If you’re like me, you anxiously await the weekly email from FamilySearch that lists all the new historical records added to their online collection. When FamilySearch recently announced the discontinuation of lending microfilms to Family History Centers, I caught mention that all films that had been lent in the past few years were now digitized. Now, I know I’ve rented my share of films and I swear I haven’t seen any of those records come through in the weekly email. I even went out and checked the Historical Record Collections—nope, not there. What gives?
A few days ago, I read a blog post by cousin-in-law, Cathy over at Opening Doors in Brick Walls. She shared that the 1766 Luxembourg census was digitized and available online. Super! I made a mental note to check it out, which I did the next day. Per my normal routine, I headed to the Historical Record Collections page, filtered the list, and this is what I saw—nothing about the 1766 census. Figuring maybe the date range for the main census collection hadn’t been updated, I poked around in there, and didn’t see a thing for 1766.
Okay, I did read Cathy’s post while I was half-asleep, maybe I read it wrong. So I headed over to read it again. I followed the link she provided—wait, this is the catalog entry, huh? I re-read the post again and she mentions the camera icon, which I have always associated with the Historical Records Collections, so now I’m really confused. Not doubting Cathy’s announcement of the digitization of the 1766 census, I scrolled down the catalog entry, seeing microfilm icon, after microfilm icon, and then…a camera icon! (And a handful more, fortunately there was a camera icon for my area of interest!!) Clicking the camera icon open up the microfilm roll in a digital image view, just like the Historical Records Collections viewer. Well, whadda you know.
Then it hits me—maybe you need to go through the CATALOG to access these digitized records. So I looked for a film I had recently rented and, sure enough, the catalog entry had a camera icon for that particular film.
I checked a few more recent rentals and, lo and behold, camera icons. Now totally amused, I began randomly looking for things I knew I had on my to-do list (I was on my tablet and didn’t have access to my list, but some of those items you just remember) and was shocked to see how many were digitized and accessible—through the CATALOG! To find these, head to the catalog and enter your search criteria, just as you would if you were looking to see what records were available for a particular location or subject. Have the film number already on a to-do list? Super! Enter it in the Film/Fiche Number search box and it’ll take you right to the entry.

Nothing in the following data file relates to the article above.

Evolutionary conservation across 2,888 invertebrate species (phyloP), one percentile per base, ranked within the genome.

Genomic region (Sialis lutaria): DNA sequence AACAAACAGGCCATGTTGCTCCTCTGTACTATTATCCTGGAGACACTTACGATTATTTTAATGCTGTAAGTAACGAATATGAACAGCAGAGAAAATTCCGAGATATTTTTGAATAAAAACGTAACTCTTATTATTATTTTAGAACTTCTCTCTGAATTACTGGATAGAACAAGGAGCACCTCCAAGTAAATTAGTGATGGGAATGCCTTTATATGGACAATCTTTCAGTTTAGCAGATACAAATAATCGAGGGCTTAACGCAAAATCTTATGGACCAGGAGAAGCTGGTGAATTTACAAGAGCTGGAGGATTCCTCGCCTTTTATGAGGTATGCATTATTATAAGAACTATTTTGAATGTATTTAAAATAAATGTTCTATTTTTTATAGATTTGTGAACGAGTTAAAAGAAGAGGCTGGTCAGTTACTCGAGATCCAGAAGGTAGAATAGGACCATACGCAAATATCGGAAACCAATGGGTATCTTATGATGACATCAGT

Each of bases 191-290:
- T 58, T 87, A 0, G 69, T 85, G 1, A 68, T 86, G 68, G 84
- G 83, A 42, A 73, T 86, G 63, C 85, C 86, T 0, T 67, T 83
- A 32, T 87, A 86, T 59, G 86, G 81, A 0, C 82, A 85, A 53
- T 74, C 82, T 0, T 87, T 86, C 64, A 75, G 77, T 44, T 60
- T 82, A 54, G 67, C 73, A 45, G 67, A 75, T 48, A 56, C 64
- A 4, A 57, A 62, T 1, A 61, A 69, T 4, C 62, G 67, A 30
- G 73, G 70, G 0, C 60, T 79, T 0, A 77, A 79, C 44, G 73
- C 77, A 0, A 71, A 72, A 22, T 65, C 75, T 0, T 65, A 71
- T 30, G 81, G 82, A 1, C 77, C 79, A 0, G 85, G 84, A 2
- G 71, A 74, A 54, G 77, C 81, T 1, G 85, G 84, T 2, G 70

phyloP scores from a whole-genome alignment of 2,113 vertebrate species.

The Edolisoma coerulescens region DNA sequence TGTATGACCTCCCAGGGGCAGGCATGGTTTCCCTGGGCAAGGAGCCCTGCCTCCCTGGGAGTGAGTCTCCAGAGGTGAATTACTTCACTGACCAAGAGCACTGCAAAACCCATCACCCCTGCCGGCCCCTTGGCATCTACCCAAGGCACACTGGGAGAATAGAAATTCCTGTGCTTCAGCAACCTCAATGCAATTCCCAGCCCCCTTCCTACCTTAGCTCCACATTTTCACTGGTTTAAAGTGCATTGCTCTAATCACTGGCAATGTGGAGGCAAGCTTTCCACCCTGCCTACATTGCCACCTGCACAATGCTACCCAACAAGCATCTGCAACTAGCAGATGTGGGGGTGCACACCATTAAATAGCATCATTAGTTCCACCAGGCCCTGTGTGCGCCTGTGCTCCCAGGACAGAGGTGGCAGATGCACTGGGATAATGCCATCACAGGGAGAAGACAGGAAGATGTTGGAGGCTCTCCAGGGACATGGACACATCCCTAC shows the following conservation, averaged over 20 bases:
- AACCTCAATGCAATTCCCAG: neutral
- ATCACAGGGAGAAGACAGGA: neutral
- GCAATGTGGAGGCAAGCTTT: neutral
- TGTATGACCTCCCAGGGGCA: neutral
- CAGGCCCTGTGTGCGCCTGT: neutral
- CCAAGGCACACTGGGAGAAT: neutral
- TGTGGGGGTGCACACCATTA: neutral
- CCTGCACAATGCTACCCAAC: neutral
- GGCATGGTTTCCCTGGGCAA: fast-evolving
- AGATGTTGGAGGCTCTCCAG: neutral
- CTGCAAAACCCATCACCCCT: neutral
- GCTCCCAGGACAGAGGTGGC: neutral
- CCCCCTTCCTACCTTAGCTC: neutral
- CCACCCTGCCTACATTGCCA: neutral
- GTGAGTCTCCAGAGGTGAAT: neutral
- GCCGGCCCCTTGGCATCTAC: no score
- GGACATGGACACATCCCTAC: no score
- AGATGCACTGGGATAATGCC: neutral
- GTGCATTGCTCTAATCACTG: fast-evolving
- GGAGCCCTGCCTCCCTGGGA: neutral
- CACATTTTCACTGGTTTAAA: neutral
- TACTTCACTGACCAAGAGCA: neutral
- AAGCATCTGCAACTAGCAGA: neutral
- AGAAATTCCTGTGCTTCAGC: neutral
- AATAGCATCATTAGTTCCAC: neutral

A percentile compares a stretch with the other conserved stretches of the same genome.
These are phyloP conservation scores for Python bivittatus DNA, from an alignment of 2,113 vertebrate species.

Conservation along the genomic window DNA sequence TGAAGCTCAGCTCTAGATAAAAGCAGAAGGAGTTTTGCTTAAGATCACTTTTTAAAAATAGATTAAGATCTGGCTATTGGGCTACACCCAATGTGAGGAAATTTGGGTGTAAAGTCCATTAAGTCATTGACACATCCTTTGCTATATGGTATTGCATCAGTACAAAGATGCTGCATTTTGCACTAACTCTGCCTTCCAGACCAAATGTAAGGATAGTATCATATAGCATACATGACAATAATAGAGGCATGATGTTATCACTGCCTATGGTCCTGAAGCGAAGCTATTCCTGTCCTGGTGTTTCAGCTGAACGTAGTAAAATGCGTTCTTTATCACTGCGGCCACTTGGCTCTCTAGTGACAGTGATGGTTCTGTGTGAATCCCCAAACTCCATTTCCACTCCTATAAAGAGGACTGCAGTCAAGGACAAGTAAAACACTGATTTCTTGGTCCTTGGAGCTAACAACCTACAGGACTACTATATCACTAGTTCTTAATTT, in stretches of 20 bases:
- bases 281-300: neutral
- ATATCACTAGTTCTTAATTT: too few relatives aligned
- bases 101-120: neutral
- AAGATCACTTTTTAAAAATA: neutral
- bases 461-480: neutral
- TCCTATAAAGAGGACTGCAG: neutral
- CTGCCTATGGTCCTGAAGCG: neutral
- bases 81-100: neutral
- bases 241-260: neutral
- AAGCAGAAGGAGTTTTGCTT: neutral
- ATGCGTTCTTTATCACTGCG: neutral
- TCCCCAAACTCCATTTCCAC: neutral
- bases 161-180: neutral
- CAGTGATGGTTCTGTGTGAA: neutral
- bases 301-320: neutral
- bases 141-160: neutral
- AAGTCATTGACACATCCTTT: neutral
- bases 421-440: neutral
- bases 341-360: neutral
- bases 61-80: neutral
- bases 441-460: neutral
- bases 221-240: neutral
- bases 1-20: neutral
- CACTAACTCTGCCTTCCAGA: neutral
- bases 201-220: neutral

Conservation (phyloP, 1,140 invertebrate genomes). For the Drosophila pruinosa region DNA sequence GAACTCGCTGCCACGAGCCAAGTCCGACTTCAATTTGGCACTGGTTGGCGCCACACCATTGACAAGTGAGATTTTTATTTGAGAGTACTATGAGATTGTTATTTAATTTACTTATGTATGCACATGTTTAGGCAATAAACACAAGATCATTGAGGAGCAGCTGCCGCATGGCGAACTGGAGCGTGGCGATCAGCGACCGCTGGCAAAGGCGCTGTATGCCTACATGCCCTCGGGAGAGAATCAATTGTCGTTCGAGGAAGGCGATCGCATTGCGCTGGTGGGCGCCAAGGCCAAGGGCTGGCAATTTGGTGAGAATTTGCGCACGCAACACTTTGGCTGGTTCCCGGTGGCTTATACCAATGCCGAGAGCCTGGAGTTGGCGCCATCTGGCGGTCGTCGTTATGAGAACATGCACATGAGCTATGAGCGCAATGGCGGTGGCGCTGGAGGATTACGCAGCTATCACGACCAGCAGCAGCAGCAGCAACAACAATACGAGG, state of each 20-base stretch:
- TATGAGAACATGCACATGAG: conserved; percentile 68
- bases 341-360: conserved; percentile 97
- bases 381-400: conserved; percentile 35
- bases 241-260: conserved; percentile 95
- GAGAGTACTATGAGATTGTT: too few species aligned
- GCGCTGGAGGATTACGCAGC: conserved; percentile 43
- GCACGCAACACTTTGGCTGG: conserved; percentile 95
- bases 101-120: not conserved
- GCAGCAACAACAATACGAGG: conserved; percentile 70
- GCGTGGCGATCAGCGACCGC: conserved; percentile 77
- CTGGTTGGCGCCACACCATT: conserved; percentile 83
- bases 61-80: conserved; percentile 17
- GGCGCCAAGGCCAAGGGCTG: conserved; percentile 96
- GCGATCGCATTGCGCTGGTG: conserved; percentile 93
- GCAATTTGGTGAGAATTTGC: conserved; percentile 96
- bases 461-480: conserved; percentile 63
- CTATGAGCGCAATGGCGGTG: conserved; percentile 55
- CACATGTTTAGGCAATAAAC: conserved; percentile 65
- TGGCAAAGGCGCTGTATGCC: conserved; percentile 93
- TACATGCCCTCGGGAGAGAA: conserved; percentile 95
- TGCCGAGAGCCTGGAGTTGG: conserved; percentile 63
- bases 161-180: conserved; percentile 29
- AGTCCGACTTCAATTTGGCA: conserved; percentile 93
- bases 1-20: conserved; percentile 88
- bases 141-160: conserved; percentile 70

So I took some time to myself this past weekend to update my to-do list. I filtered my list by the items I needed to retrieve at the Family History Library and began looking up the films to see if they were digitized. I got about halfway through my list and nearly all are digitized. Some are accessible from home, while others are only accessible through a Family History Center, an affiliate, or the Family History Library. Fortunately, there is an icon with a key above it (see below), which usually means that you have to be at one of those places (although, there was one instance that I came across where it just wanted me to be logged in to my free non-LDS account; there are also some that are accessible at home for those who are LDS members). Now all FamilySearch needs to do is add that key/camera icon to the Historical Records Collections page (it can take several clicks to drill down to the records you want to view, only to get that pop-up message saying nope, you can’t view these from home in your jammies).
Perhaps living under a rock the last several months prevented me from realizing this sooner, because I evidently missed the memo (Was there one? I mean, I can’t believe I missed something so critical!!!) Perhaps this is old news or common knowledge to others, but I thought I should write about this just in case it helps someone else.